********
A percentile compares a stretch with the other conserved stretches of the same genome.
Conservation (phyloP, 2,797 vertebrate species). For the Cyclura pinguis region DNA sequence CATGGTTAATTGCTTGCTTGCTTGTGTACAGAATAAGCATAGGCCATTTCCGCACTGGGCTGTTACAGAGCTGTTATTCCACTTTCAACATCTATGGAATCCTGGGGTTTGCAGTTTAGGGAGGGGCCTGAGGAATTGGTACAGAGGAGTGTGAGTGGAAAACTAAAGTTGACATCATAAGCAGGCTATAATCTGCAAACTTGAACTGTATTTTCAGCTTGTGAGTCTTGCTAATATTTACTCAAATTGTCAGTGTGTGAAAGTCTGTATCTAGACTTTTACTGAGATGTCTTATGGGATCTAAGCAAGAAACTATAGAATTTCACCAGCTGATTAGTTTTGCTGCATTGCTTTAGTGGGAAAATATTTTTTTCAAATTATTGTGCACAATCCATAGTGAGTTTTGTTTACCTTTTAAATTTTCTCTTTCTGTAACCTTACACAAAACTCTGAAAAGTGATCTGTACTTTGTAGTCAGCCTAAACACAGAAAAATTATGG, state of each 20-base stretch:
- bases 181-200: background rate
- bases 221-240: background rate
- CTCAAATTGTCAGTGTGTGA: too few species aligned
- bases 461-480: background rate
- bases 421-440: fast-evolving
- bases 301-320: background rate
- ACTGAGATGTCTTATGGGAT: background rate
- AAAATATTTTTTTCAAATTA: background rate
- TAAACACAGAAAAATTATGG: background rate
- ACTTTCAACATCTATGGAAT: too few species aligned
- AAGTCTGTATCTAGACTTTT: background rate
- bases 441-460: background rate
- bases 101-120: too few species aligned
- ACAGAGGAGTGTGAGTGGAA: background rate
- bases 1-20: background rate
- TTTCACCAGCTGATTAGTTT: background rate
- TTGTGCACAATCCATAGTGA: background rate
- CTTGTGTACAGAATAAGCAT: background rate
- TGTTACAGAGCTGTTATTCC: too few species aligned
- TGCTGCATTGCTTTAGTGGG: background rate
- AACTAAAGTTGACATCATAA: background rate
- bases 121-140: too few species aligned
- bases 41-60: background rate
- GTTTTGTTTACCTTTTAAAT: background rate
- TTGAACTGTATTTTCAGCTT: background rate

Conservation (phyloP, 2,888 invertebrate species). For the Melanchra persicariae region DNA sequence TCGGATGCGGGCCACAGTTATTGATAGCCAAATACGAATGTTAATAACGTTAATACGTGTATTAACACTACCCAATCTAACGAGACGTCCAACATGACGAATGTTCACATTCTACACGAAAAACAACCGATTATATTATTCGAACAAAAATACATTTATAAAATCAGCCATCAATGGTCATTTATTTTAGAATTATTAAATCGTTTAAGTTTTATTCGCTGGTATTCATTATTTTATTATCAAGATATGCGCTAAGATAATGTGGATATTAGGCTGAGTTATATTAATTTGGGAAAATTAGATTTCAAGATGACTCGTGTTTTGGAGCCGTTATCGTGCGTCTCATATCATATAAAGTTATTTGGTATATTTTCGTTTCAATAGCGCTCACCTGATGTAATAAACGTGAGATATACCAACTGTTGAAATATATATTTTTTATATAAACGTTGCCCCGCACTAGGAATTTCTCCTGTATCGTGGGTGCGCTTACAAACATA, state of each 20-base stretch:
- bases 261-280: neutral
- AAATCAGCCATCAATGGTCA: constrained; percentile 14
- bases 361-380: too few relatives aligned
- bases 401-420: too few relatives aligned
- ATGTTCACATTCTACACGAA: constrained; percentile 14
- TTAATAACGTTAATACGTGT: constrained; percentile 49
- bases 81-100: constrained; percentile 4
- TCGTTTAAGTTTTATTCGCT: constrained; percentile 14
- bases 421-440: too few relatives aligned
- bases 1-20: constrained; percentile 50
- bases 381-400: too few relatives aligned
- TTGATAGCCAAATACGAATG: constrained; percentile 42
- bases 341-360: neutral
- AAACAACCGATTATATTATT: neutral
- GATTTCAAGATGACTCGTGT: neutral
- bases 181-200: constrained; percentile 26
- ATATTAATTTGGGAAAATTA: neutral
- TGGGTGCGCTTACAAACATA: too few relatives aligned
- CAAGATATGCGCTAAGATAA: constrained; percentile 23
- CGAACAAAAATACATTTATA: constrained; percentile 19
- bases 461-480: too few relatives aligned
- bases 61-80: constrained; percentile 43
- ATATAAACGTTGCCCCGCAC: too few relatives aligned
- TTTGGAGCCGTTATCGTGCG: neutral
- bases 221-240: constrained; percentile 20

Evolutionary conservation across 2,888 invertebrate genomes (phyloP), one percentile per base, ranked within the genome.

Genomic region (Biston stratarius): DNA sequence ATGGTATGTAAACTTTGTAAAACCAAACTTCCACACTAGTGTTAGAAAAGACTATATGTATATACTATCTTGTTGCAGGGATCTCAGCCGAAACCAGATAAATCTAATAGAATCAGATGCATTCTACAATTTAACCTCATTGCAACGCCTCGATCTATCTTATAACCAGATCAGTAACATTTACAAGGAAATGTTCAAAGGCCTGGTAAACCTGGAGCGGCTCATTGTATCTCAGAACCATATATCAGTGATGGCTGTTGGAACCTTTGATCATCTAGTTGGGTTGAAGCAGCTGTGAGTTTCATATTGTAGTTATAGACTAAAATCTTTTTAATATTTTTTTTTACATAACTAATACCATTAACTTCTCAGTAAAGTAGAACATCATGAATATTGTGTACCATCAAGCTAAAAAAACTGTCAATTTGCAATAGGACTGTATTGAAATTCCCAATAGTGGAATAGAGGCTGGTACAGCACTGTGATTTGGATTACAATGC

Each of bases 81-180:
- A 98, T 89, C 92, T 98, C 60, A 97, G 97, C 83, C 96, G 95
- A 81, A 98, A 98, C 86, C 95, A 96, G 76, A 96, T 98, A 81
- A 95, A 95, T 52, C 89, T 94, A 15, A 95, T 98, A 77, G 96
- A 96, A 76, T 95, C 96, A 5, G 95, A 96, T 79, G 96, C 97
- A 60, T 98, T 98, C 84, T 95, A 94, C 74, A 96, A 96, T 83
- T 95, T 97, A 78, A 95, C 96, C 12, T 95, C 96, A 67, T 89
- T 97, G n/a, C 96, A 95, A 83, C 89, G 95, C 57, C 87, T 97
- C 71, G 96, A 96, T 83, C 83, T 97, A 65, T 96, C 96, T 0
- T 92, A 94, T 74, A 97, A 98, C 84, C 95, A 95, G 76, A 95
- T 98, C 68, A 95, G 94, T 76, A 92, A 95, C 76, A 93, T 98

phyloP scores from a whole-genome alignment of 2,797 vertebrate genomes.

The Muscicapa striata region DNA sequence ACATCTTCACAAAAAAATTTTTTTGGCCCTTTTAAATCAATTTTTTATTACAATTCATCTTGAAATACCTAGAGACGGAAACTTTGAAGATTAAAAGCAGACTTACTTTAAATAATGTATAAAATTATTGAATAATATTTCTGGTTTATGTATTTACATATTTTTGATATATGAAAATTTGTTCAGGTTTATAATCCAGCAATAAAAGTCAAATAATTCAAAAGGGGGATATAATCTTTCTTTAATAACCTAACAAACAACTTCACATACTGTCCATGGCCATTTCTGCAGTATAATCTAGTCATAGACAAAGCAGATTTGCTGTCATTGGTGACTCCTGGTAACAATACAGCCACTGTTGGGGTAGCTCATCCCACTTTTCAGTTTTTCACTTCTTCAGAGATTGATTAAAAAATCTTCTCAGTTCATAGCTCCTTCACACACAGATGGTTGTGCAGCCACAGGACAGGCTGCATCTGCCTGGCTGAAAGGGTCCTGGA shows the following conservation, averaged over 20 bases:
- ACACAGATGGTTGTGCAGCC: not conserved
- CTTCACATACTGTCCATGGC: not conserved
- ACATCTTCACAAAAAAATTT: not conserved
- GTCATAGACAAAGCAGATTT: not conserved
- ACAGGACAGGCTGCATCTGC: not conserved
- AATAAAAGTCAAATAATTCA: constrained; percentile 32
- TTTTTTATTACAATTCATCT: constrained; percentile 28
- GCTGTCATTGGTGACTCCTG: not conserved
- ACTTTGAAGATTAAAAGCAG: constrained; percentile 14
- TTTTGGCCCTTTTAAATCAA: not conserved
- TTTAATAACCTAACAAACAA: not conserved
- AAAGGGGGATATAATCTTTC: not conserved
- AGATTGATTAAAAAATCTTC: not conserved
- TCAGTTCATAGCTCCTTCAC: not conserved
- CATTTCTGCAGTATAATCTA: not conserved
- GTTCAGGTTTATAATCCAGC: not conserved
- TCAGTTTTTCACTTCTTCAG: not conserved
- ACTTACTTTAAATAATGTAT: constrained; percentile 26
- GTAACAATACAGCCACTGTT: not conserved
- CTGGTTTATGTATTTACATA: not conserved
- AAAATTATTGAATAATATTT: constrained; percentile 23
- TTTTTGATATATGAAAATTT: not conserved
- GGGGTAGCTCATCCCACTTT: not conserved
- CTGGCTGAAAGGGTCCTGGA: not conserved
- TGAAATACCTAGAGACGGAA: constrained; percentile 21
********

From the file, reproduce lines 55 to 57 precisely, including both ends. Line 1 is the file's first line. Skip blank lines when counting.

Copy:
Genomic region (Biston stratarius): DNA sequence ATGGTATGTAAACTTTGTAAAACCAAACTTCCACACTAGTGTTAGAAAAGACTATATGTATATACTATCTTGTTGCAGGGATCTCAGCCGAAACCAGATAAATCTAATAGAATCAGATGCATTCTACAATTTAACCTCATTGCAACGCCTCGATCTATCTTATAACCAGATCAGTAACATTTACAAGGAAATGTTCAAAGGCCTGGTAAACCTGGAGCGGCTCATTGTATCTCAGAACCATATATCAGTGATGGCTGTTGGAACCTTTGATCATCTAGTTGGGTTGAAGCAGCTGTGAGTTTCATATTGTAGTTATAGACTAAAATCTTTTTAATATTTTTTTTTACATAACTAATACCATTAACTTCTCAGTAAAGTAGAACATCATGAATATTGTGTACCATCAAGCTAAAAAAACTGTCAATTTGCAATAGGACTGTATTGAAATTCCCAATAGTGGAATAGAGGCTGGTACAGCACTGTGATTTGGATTACAATGC

Each of bases 81-180:
- A 98, T 89, C 92, T 98, C 60, A 97, G 97, C 83, C 96, G 95